What your doctor is reading on Medscape.com:
APRIL 21, 2020 — Delivering cancer care during the COVID-19 pandemic has proven particularly challenging, as minimizing the risk of infection must be balanced with maintaining optimal outcomes.
Healthcare systems and oncologists have had to reorganize standard oncologic care in order to protect vulnerable patients from exposure to COVID-19 as well as deal with pandemic-related issues of equipment and staffing shortages.
A new article now describes how seven cancer centers in Europe rapidly reorganized their oncologic services and are tackling this crisis, as well as offering guidance to other institutions.
This was a major undertaking, to work out a system where patients can still get care but in a safer manner, explained coauthor Emile Voest, MD, medical director of the Netherlands Cancer Institute in Amsterdam.
“Decisions needed to be taken based on availability of personnel, protective materials, and urgencies,” he told Medscape Medical News. “Because every country had its own speed of development of the COVID pandemic, there were different scenarios in all institutions, but all with a common factor of key expertise on how to de-escalate in a safe manner.”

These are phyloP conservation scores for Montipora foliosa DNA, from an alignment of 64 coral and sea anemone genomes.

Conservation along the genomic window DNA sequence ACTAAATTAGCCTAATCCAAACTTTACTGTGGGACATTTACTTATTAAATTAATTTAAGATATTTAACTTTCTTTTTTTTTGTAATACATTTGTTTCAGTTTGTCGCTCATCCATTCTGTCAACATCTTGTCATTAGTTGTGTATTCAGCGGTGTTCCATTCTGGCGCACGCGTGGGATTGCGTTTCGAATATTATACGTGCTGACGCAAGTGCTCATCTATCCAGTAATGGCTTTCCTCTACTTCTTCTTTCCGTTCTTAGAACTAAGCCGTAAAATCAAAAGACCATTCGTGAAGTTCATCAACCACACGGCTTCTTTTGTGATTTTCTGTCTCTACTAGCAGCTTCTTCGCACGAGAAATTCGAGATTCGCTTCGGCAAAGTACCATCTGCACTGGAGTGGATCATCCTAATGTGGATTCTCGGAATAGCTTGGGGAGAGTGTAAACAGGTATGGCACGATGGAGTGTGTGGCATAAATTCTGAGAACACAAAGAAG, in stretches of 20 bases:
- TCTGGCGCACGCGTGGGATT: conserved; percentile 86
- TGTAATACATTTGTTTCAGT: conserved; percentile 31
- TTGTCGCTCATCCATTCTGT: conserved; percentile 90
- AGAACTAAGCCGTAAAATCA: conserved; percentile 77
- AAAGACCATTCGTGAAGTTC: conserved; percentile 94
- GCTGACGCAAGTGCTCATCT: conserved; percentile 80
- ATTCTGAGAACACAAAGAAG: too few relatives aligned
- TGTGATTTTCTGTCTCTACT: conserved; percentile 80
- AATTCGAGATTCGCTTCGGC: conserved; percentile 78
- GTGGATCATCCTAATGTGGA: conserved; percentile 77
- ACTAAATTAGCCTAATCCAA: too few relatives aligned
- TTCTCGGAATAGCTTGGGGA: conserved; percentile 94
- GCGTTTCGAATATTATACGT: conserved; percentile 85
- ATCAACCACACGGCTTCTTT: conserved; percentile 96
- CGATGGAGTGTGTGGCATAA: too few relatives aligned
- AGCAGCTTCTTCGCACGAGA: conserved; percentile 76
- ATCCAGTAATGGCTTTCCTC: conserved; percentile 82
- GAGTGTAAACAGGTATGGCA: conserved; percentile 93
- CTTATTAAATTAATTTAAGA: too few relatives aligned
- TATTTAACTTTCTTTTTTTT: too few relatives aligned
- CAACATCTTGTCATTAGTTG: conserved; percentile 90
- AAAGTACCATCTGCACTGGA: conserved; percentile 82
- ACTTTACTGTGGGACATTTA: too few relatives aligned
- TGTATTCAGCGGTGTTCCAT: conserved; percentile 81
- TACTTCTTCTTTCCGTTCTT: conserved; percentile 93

The article was published April 16 in Nature Medicine.
The Netherlands Cancer Institute (the Netherlands), Karolinska Institute (Sweden), Institute Gustave Roussy (France), Cambridge Cancer Center (United Kingdom), Istituto Nazionale dei Tumori di Milano (Italy), German Cancer Research Center (Germany), and Vall d’Hebron Institute of Oncology (Spain) have been working closely together in a legal entity since 2014, and have created ‘Cancer Core Europe’ (CCE). The goal is to “maximize coherence and critical mass in cancer research,” the authors note.
The consortium represents roughly 60,000 patients with newly diagnosed cancer, delivers approximately 300,000 treatment courses and conducts about 1.2 million consultations annually, with more than 1500 ongoing clinical trials. In a joint effort, the centers collected, translated, and compared the guidelines that had been put in place to treat patients with cancer during the COVID-19 pandemic.
Cancer treatment is multidisciplinary and involves many specialties including surgery, radiology, pathology, radiation oncology, and medical oncology. Coordinating care among disciplines is a very complex process, Voest noted.
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